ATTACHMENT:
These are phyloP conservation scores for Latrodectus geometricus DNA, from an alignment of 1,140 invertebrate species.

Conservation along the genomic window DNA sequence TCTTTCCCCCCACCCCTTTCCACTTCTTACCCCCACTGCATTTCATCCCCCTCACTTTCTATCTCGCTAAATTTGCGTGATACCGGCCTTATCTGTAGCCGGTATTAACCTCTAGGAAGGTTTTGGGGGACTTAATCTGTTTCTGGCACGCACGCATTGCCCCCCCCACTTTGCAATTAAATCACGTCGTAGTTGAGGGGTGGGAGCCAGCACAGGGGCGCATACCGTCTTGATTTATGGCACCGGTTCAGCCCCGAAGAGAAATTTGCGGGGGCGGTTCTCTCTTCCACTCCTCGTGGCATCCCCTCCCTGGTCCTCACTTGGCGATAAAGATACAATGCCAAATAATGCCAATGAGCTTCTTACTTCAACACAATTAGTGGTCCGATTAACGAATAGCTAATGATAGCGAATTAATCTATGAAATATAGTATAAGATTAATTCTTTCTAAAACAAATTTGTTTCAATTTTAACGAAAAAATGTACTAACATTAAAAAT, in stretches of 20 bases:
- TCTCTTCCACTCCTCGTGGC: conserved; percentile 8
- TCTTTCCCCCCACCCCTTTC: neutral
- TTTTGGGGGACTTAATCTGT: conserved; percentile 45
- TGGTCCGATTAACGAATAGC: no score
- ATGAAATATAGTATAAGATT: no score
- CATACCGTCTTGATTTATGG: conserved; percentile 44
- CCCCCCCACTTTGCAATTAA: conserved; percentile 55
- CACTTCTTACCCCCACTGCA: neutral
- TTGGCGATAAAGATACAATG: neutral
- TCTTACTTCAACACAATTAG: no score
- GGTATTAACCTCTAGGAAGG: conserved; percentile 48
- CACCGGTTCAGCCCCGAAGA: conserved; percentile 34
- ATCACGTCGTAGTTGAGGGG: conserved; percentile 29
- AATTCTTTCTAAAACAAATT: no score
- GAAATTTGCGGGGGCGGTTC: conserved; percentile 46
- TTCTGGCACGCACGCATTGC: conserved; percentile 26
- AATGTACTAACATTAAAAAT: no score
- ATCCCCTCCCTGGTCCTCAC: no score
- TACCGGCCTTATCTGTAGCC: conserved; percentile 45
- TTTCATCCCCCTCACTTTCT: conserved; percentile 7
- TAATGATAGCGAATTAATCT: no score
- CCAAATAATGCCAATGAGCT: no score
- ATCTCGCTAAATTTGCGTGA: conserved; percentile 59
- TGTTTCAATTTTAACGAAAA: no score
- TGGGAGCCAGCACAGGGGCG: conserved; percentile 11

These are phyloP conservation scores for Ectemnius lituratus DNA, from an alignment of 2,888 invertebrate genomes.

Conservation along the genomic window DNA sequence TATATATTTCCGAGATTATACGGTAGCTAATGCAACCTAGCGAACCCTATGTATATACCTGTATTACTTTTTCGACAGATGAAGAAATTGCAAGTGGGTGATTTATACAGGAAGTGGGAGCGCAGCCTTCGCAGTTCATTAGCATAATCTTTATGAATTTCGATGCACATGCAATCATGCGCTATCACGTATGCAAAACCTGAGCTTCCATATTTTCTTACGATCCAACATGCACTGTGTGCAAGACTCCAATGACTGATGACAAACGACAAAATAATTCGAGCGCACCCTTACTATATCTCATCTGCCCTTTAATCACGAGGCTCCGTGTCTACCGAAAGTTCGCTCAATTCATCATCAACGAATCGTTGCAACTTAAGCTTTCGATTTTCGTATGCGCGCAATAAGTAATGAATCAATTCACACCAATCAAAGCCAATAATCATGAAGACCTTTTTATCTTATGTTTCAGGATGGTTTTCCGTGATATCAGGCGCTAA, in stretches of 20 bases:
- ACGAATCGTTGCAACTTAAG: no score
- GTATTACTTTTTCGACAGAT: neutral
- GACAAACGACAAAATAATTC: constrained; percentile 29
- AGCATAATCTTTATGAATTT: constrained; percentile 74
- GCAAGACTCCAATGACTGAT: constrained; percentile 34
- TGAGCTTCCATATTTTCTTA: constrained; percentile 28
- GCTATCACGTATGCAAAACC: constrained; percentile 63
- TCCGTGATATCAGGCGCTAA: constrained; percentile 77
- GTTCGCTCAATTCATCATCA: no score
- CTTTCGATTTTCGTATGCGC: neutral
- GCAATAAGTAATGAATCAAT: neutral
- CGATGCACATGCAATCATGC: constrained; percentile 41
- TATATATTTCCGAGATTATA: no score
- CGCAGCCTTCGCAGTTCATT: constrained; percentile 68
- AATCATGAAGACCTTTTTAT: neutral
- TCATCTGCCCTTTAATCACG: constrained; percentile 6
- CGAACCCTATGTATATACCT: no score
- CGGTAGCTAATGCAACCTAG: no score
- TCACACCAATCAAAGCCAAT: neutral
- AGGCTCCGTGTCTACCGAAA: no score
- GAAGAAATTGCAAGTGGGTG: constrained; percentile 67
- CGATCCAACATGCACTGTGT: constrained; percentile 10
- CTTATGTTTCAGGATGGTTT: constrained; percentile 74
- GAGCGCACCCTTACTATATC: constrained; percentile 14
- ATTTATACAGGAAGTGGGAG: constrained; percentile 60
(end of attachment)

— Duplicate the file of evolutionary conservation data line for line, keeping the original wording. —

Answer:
These are phyloP conservation scores for Latrodectus geometricus DNA, from an alignment of 1,140 invertebrate species.

Conservation along the genomic window DNA sequence TCTTTCCCCCCACCCCTTTCCACTTCTTACCCCCACTGCATTTCATCCCCCTCACTTTCTATCTCGCTAAATTTGCGTGATACCGGCCTTATCTGTAGCCGGTATTAACCTCTAGGAAGGTTTTGGGGGACTTAATCTGTTTCTGGCACGCACGCATTGCCCCCCCCACTTTGCAATTAAATCACGTCGTAGTTGAGGGGTGGGAGCCAGCACAGGGGCGCATACCGTCTTGATTTATGGCACCGGTTCAGCCCCGAAGAGAAATTTGCGGGGGCGGTTCTCTCTTCCACTCCTCGTGGCATCCCCTCCCTGGTCCTCACTTGGCGATAAAGATACAATGCCAAATAATGCCAATGAGCTTCTTACTTCAACACAATTAGTGGTCCGATTAACGAATAGCTAATGATAGCGAATTAATCTATGAAATATAGTATAAGATTAATTCTTTCTAAAACAAATTTGTTTCAATTTTAACGAAAAAATGTACTAACATTAAAAAT, in stretches of 20 bases:
- TCTCTTCCACTCCTCGTGGC: conserved; percentile 8
- TCTTTCCCCCCACCCCTTTC: neutral
- TTTTGGGGGACTTAATCTGT: conserved; percentile 45
- TGGTCCGATTAACGAATAGC: no score
- ATGAAATATAGTATAAGATT: no score
- CATACCGTCTTGATTTATGG: conserved; percentile 44
- CCCCCCCACTTTGCAATTAA: conserved; percentile 55
- CACTTCTTACCCCCACTGCA: neutral
- TTGGCGATAAAGATACAATG: neutral
- TCTTACTTCAACACAATTAG: no score
- GGTATTAACCTCTAGGAAGG: conserved; percentile 48
- CACCGGTTCAGCCCCGAAGA: conserved; percentile 34
- ATCACGTCGTAGTTGAGGGG: conserved; percentile 29
- AATTCTTTCTAAAACAAATT: no score
- GAAATTTGCGGGGGCGGTTC: conserved; percentile 46
- TTCTGGCACGCACGCATTGC: conserved; percentile 26
- AATGTACTAACATTAAAAAT: no score
- ATCCCCTCCCTGGTCCTCAC: no score
- TACCGGCCTTATCTGTAGCC: conserved; percentile 45
- TTTCATCCCCCTCACTTTCT: conserved; percentile 7
- TAATGATAGCGAATTAATCT: no score
- CCAAATAATGCCAATGAGCT: no score
- ATCTCGCTAAATTTGCGTGA: conserved; percentile 59
- TGTTTCAATTTTAACGAAAA: no score
- TGGGAGCCAGCACAGGGGCG: conserved; percentile 11

These are phyloP conservation scores for Ectemnius lituratus DNA, from an alignment of 2,888 invertebrate genomes.

Conservation along the genomic window DNA sequence TATATATTTCCGAGATTATACGGTAGCTAATGCAACCTAGCGAACCCTATGTATATACCTGTATTACTTTTTCGACAGATGAAGAAATTGCAAGTGGGTGATTTATACAGGAAGTGGGAGCGCAGCCTTCGCAGTTCATTAGCATAATCTTTATGAATTTCGATGCACATGCAATCATGCGCTATCACGTATGCAAAACCTGAGCTTCCATATTTTCTTACGATCCAACATGCACTGTGTGCAAGACTCCAATGACTGATGACAAACGACAAAATAATTCGAGCGCACCCTTACTATATCTCATCTGCCCTTTAATCACGAGGCTCCGTGTCTACCGAAAGTTCGCTCAATTCATCATCAACGAATCGTTGCAACTTAAGCTTTCGATTTTCGTATGCGCGCAATAAGTAATGAATCAATTCACACCAATCAAAGCCAATAATCATGAAGACCTTTTTATCTTATGTTTCAGGATGGTTTTCCGTGATATCAGGCGCTAA, in stretches of 20 bases:
- ACGAATCGTTGCAACTTAAG: no score
- GTATTACTTTTTCGACAGAT: neutral
- GACAAACGACAAAATAATTC: constrained; percentile 29
- AGCATAATCTTTATGAATTT: constrained; percentile 74
- GCAAGACTCCAATGACTGAT: constrained; percentile 34
- TGAGCTTCCATATTTTCTTA: constrained; percentile 28
- GCTATCACGTATGCAAAACC: constrained; percentile 63
- TCCGTGATATCAGGCGCTAA: constrained; percentile 77
- GTTCGCTCAATTCATCATCA: no score
- CTTTCGATTTTCGTATGCGC: neutral
- GCAATAAGTAATGAATCAAT: neutral
- CGATGCACATGCAATCATGC: constrained; percentile 41
- TATATATTTCCGAGATTATA: no score
- CGCAGCCTTCGCAGTTCATT: constrained; percentile 68
- AATCATGAAGACCTTTTTAT: neutral
- TCATCTGCCCTTTAATCACG: constrained; percentile 6
- CGAACCCTATGTATATACCT: no score
- CGGTAGCTAATGCAACCTAG: no score
- TCACACCAATCAAAGCCAAT: neutral
- AGGCTCCGTGTCTACCGAAA: no score
- GAAGAAATTGCAAGTGGGTG: constrained; percentile 67
- CGATCCAACATGCACTGTGT: constrained; percentile 10
- CTTATGTTTCAGGATGGTTT: constrained; percentile 74
- GAGCGCACCCTTACTATATC: constrained; percentile 14
- ATTTATACAGGAAGTGGGAG: constrained; percentile 60